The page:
It is a known fact that water shortages affect the entire world. The earth is mostly made up of water but only 3% of that is safe for drinking. Each day, illegal practices, neglect and other factors poison our finite water supply. The key to solving this dilemma is to save the environment by harnessing rainwater, water location transfer to ensure its sustainability, desalination and of course treatment of wastewater from industrial causes.
Industrial wastewater treatment offers a sustainable short-term and long-term solution to the water shortage. When industrial wastewater becomes so polluted it turns into a hybrid mix that contains a combination of suspended and dissolved organic and inorganic substances like carbohydrates, fats, soaps, synthetic detergents including different natural and synthetic organic chemicals.
Industrial Waste Treatment Process
When it comes to industrial wastewater treatment, the process is divided into different treatment stages to ensure good water and sanitation standards. The initial phase of the process calls for the use of large filtering screens that can remove solid inorganic material like plastic, paper and metal. This is then followed by the removal of grit and silt that can be abrasive to plant equipment. In the primary stage, wastewater is passed through a primary sedimentation tank where solid particles are removed by gravity settling at the tank bottom. The resulting primary sludge is then collected to the center where it is concentrated and pumped off for further treatment.
The wastewater then undergoes an activated sludge process where naturally occurring organic bacteria is used to breakdown and dissolve all the suspended organic solids. The wastewater that has settled enters aeration tans where air is blown into so as to provide oxygen to help the bacteria grow. The microorganisms proceed to consume the organic pollutants and nutrients present. From the aeration tanks the wastewater mixture of microorganisms is then transferred to a secondary tank where the biomass proceeds to settle at the bottom of the tank and is concentrated as sludge.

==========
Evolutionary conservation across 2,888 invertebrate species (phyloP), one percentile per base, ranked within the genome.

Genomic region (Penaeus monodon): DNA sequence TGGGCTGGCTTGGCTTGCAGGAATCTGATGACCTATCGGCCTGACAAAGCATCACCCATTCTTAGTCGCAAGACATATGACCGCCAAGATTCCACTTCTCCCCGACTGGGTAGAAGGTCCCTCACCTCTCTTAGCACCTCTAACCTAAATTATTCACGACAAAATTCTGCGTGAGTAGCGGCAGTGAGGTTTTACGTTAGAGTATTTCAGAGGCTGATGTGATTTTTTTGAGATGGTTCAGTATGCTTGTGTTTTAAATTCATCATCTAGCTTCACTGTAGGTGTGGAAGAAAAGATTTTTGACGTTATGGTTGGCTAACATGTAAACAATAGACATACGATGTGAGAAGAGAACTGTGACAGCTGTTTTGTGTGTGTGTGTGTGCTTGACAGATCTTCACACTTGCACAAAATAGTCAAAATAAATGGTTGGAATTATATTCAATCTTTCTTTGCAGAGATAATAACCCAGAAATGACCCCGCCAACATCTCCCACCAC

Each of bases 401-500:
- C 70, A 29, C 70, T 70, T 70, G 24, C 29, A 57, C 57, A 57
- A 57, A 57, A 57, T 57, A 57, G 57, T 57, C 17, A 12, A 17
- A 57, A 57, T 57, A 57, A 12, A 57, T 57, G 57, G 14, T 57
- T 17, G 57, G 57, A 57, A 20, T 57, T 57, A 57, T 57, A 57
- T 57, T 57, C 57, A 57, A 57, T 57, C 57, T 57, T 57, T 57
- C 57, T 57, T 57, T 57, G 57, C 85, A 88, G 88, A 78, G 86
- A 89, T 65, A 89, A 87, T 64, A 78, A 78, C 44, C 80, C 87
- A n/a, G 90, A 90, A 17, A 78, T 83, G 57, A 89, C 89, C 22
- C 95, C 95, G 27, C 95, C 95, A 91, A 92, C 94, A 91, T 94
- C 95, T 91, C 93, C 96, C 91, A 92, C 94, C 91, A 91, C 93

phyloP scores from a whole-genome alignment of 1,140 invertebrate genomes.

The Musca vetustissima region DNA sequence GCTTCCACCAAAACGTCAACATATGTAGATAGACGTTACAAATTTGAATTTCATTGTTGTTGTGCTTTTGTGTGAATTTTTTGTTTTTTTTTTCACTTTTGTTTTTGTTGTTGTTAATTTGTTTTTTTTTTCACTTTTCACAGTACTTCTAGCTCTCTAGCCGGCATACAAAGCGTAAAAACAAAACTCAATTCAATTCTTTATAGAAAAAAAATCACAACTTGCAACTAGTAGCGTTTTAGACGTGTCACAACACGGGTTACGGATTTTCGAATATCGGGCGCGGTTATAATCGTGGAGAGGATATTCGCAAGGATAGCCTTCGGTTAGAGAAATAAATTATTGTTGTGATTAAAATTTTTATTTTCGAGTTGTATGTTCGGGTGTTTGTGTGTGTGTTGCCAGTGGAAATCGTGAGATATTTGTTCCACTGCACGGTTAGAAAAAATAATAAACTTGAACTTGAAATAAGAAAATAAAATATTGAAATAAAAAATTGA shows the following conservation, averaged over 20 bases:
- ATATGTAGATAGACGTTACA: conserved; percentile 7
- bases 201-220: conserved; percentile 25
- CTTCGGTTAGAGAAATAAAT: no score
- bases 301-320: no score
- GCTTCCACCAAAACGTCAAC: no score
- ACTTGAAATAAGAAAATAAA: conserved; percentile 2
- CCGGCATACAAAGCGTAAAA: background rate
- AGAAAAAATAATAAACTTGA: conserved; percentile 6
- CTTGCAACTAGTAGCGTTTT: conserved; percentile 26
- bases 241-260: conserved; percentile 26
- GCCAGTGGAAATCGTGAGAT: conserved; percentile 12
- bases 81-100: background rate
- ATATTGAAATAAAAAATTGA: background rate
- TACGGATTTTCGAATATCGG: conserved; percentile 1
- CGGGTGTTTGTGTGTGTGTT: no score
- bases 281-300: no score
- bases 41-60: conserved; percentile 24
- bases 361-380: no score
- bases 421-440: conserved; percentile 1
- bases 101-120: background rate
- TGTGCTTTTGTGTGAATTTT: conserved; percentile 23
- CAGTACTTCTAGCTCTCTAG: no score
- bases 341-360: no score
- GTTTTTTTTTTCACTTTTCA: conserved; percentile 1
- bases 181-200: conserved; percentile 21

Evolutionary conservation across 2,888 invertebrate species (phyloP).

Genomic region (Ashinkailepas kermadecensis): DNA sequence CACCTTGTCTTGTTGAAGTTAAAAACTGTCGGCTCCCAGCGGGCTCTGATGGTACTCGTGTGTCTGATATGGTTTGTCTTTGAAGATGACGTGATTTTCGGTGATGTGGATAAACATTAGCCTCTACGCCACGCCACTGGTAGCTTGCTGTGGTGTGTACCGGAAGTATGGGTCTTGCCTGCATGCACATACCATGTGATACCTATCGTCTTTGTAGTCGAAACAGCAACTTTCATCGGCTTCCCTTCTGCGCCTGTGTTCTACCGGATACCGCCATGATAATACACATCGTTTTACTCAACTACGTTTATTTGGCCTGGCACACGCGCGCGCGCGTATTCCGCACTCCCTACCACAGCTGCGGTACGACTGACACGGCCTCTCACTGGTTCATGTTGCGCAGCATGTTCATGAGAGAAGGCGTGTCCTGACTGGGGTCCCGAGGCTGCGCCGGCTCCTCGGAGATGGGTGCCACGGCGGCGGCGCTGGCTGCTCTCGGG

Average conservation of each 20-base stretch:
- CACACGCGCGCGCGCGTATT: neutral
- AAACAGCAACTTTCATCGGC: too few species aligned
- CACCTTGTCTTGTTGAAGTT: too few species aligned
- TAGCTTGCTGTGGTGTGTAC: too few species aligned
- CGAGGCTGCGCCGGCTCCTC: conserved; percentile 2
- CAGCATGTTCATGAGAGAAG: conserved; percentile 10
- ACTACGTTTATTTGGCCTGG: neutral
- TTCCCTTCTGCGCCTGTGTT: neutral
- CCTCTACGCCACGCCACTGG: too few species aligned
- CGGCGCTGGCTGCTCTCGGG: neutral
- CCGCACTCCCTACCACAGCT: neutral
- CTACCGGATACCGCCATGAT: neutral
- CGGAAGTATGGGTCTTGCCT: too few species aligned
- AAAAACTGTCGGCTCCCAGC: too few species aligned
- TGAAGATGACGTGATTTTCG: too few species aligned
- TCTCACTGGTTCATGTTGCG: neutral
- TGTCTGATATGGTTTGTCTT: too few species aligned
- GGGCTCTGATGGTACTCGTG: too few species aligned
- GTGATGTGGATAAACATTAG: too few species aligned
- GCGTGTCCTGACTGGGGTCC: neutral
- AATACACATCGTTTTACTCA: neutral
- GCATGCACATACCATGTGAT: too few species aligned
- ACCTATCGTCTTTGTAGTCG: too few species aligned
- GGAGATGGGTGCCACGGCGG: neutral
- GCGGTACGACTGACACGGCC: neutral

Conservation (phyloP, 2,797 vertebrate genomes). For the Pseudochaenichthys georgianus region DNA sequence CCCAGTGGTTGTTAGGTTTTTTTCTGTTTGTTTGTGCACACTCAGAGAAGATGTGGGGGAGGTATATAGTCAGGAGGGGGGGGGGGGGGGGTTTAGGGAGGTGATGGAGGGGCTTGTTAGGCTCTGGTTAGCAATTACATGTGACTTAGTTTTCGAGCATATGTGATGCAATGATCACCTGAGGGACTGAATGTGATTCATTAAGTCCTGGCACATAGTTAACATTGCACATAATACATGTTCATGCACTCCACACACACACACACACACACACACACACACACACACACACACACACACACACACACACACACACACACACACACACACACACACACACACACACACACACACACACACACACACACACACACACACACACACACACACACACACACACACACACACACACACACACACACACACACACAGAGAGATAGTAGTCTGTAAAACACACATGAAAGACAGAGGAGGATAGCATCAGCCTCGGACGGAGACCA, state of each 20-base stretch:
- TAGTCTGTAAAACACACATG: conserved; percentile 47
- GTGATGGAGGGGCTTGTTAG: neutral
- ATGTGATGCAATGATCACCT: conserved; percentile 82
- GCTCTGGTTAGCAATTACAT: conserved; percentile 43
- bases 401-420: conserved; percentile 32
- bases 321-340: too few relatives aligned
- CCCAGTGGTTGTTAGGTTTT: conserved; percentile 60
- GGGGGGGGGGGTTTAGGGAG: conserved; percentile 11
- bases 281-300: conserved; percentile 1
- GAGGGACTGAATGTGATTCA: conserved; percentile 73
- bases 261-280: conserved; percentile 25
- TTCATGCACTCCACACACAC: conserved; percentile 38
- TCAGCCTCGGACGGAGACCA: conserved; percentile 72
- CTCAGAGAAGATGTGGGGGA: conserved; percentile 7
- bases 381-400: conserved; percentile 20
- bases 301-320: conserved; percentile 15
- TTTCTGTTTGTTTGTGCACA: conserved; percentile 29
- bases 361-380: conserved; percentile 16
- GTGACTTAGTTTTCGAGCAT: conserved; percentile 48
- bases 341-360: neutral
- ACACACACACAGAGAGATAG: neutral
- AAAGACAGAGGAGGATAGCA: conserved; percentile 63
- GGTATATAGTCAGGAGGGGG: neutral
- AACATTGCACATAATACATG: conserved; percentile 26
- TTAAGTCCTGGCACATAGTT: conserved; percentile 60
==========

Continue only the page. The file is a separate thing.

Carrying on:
At this phase the clarified wastewater is then transferred to a tank in order to undergo the 3rd phase of the treatment process. The tertiary treatment calls for the use of Chlorine is to remove the biological pathogens that are still present in the clarified wastewater which present a health risk to humans. In some instances, the treatment is repeated more than once if the wastewater is going to be diverted for use as irrigation for food crops or whenever there is chance of close human contact.
The goal of the water treatment process is not merely to create clean reusable water that can be safely reused in the industrial facility or safely disposed of in a public sewer system but to also help in mitigating the effects of waste production. For instance, it has the potential to reduce waste production, to produce energy through methane and the potential to create natural fertilizer from waste collected.
Waste Reduction & Energy Production
The sludge that is collected during the treatment is itself also treated as it contains a large quantity of biodegradable material. This is treated using anaerobic bacteria in a special fully enclosed digester that is heated to 35C, a condition that allows the bacteria to thrive minus any oxygen. The resulting methane gas is then harvested and then burned in order to generate power. The energy produced can make wastewater treatment plants self-sustaining and any excess power may be transferred for use somewhere else.
For more information about industrial wastewater treatment, please visit the trusted experts at ProAct USA.